Currently, embryo selection is based on embryo morphology and the rate of embryo development in culture. This method is subjective because evaluations are based on the number of blastomeres in the embryo, symmetry of the blastomeres and degree of fragmentation. Also, human embryonic development follows a specific sequence of events where morphological characteristics are defined at determined points in time. In result, embryo evaluation can be carried out either by sequential assessments or a ‘cumulative’ one-time approach [10].

More recently a new emerging thechnology is being tested in order to evaluate embryo developmente and improve selection and implantation. Although the use of time-lapse microscopic photography associated to Artificial Intelingence is increasing and gaining more attention there is no data suggesting an outvome improvement for ART.

Zona Pellucida

Zona pellucia is a non-cellular glycoprotein layer surrounding the plasma membrane of oocytes and embryos, secreted during oogenesis. It has been speculated that both the thickness and the diameter of the Zona Pellucida in hatching embryos could be used as markers for embryo quality. It is known that it is easier for invivo- produced embryos to hatch in comparison to in-vitro-produced embryos. These embryos present their zona pellucida with smaller diameter and thickness. It is thought that this is due to a different molecular composition of the zona as a consequence to the exposure to the oviducts fluids, resulting in a more rigid structure that is more prone to crack [11].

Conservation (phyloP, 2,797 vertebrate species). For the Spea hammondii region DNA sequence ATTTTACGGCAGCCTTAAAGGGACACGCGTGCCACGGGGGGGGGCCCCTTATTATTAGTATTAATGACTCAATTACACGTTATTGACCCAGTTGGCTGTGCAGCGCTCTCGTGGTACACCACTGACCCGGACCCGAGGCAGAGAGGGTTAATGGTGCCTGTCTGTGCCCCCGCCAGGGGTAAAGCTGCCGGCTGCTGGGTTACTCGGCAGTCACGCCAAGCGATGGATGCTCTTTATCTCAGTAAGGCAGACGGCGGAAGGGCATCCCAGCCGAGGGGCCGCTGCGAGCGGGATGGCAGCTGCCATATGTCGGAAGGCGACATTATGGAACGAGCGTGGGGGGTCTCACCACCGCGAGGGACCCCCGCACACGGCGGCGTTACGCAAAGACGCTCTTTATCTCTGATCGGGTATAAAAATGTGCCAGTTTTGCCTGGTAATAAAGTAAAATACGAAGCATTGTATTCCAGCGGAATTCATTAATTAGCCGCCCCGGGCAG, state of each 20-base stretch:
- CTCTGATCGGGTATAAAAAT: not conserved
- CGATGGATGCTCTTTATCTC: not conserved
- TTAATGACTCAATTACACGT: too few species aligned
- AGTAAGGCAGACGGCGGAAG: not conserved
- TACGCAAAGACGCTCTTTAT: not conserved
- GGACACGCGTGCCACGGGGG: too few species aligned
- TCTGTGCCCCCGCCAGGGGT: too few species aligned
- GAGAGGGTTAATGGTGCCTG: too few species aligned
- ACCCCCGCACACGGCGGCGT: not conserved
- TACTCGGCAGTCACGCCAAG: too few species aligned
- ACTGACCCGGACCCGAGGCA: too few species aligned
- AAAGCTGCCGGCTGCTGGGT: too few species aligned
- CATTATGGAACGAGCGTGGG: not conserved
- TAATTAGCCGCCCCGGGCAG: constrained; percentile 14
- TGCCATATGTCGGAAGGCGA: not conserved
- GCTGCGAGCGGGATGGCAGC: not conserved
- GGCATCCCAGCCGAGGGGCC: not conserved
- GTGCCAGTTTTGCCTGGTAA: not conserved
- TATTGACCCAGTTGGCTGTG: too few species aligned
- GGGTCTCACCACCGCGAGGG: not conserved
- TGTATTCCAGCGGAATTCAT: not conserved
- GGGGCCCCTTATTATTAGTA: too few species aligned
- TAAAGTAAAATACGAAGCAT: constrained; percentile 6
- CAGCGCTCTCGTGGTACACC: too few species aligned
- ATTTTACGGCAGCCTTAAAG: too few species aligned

Perivitelline space

Perivitelline space is located between the zona pellucida and the plasma membrane. Aside from some very scarce information concerning size and contents in in-vivo and in-vitro produced embryos, researchers have been paying very little attetion to the periviteline space [12] As pointed out by [13] , this space provides information related to culture conditions and therefore can suggest embryo quality. A reduction in periviteline space could translate as swelling of blastomeres, a marker for poor embryo quality directly related to less cell compaction at the morula stage [14].


The first assessment of an embryo should be at the zygote stage for the appearance of two pronuclei (the first sign of successful fertilization). The Pronuclear scoring systems usually assess the number and relative position of the Nucleolar Precursor Bodies (NPB), pronuclear size and aligment (similar size with central location) and appearance of the cytoplasm [15,16] (Figure 1). These features proved to have a predictive relation to blastocyst formation with increased implantation potential [17,18]. These studies were later challenged by robust data showing lack of consistency for pronuclear scoring systems as valid embryo selection criteria [19] (Table 1).